And while I did spend time in Calgary and Edmonton, almost all my photos are from the small towns and farms. It’s all lovely and nature-filled. You’ve been warned…

Moose calves

First stop: Athabasca. It was supposed to be the provincial capital, but various historical mishaps moved that honour to Edmonton. Now, it’s a bustling little town with beautiful views of the river. The first morning I was there, I got to see two moose calves wandering through the yard!

Next stop: Rimbey and Bentley. Before my brother and I dropped in at our cousin’s place at Bentley, we explored nearby Rimbey (our mom’s hometown) to see if it was all we remembered. My grandparents’ farm has a nice new house on it, and since the new owners don’t plant canola on the same field the grandparents did, we drove right past the turn off. Their trailer park is still there, but my Grandma’s garden has a house on it. No more raspberry bushes. Weirdly, the Drop-In centre is closed. What the seniors do now? Where do they play their bridge?

Onward to: Coronation. My dad grew up there, and his sister and her husband live there still, so there’s lots of history. My great-grandparents homesteaded a section nearby, coming from Scotland with their small daughter to a sod shack on the bare plains. It still boggles the mind. I got to tour around town, visit the old cemetery and work my way through family albums. And as always, I got to see Coronation’s big blue skies and beautiful clouds.

And just a little bit east: Veteran. Another small town, where my dad’s other sister lives with her husband. They’re still on their old farm, which boasts a huge vegetable garden, percheron horses, and a graveyard of wonderful old Western wagons and farm machinery.

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We went on a day’s excursion to Provost and the surrounding area, including Cadogan, where the Norwegian side of my family settled. My great-great grandparents (Simon & Karen)  donated a piece of their section for a cemetery, which we visited:

Cemetery at Cadogan, AB

 

We visited Bodo, where there is an interesting archeological site filled with old buffalo bones. And then on to Rosenheim church, a gorgeous old building in the middle of nowhere – that used to support a large German settlement:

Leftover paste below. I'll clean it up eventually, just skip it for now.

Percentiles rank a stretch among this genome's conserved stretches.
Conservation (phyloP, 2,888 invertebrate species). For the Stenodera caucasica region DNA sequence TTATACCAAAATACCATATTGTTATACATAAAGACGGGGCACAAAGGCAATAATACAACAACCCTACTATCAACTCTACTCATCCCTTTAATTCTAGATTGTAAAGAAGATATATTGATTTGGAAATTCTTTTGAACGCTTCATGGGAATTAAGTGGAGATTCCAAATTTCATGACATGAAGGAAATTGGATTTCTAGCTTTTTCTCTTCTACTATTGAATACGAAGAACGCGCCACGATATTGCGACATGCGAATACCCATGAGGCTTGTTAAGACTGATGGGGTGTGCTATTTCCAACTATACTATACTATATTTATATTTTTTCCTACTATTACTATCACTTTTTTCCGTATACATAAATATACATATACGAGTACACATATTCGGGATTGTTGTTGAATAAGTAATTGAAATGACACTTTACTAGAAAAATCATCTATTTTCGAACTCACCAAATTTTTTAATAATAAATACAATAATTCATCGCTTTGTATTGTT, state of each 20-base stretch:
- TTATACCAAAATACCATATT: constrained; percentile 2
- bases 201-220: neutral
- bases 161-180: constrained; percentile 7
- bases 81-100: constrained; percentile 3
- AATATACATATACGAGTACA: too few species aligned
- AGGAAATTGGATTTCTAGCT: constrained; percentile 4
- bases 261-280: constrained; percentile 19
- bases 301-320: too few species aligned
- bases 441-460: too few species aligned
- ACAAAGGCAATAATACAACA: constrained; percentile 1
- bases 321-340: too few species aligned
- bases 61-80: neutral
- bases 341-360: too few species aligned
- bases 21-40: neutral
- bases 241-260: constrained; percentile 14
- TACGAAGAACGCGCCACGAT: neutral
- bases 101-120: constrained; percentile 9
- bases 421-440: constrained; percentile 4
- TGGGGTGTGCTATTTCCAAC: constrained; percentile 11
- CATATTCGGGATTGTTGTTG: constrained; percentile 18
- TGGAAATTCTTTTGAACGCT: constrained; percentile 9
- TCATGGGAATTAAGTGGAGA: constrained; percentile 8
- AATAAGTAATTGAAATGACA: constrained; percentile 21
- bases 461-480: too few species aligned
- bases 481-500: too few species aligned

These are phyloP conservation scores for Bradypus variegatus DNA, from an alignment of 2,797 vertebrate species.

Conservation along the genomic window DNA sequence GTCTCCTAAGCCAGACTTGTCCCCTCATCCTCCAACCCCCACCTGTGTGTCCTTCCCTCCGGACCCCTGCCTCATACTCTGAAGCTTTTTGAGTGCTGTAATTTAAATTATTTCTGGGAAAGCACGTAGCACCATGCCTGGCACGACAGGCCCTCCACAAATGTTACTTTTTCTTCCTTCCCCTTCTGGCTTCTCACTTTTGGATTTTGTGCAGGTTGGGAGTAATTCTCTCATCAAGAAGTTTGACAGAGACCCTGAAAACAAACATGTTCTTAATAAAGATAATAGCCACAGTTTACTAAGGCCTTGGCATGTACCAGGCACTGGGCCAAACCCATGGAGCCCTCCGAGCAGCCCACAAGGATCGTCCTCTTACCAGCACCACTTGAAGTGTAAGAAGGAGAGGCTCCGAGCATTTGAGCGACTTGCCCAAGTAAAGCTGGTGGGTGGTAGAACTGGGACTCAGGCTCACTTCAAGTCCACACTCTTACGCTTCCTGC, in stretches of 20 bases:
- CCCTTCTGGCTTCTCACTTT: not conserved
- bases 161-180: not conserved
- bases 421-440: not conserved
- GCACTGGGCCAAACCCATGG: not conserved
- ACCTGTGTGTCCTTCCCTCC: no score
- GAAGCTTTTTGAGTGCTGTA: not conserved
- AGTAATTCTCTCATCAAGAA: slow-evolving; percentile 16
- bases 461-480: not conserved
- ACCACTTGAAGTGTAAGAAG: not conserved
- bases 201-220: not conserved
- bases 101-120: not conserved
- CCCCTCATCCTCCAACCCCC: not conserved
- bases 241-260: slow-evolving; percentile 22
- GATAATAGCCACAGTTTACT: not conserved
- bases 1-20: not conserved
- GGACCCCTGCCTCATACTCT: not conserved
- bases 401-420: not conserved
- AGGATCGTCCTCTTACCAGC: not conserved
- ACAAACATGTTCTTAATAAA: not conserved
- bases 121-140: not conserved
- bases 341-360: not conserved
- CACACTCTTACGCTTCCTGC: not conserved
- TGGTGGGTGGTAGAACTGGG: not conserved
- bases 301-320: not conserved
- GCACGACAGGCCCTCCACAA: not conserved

Before Calgary, we met in Rosebud for lunch. It’s a tiny little place about an hour from the city with an active theatre community. Very cute. We spent a day travelling down to Vulcan (at which I – sadly – didn’t stop at the Star Trek museum), and my cousin and I had a lovely stop at the Saskatoon Farm. So many flowers, gift shops and (not surprisingly) saskatoon-based food items! I’ll need to go back again when the berries are actually in season.

All in all, another great visit. Got to visit with family, reminisce about old times, see how fast all the cousins are growing up, and even check out a few new places. See you again, Alberta!

A brief sojourn to the suburbs

I’m a wee bit envious of my sister and her family who are off galavanting through Europe at the moment. However, to be honest, the capital cities of Europe (and everywhere else, to be fair) are usually at their most insufferable during the height of summer – too hot, too crowded, or too expensive.

Toronto, too, is experiencing much of the same. It is currently 37 degrees with the humidex and the city is awash with Pan Am games enthusiasts.

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So, despite my envy of my sister’s trip, it’s better that I’m closer to home in the dead of July. Avoiding traffic and keeping cool.

And bonus: I am house- and cat-sitting in the suburbs,  complete with a car, a lovely back deck, and a full slate of cable TV. Lovin’ it!

I guess I don’t have to go far to have a wee summer break!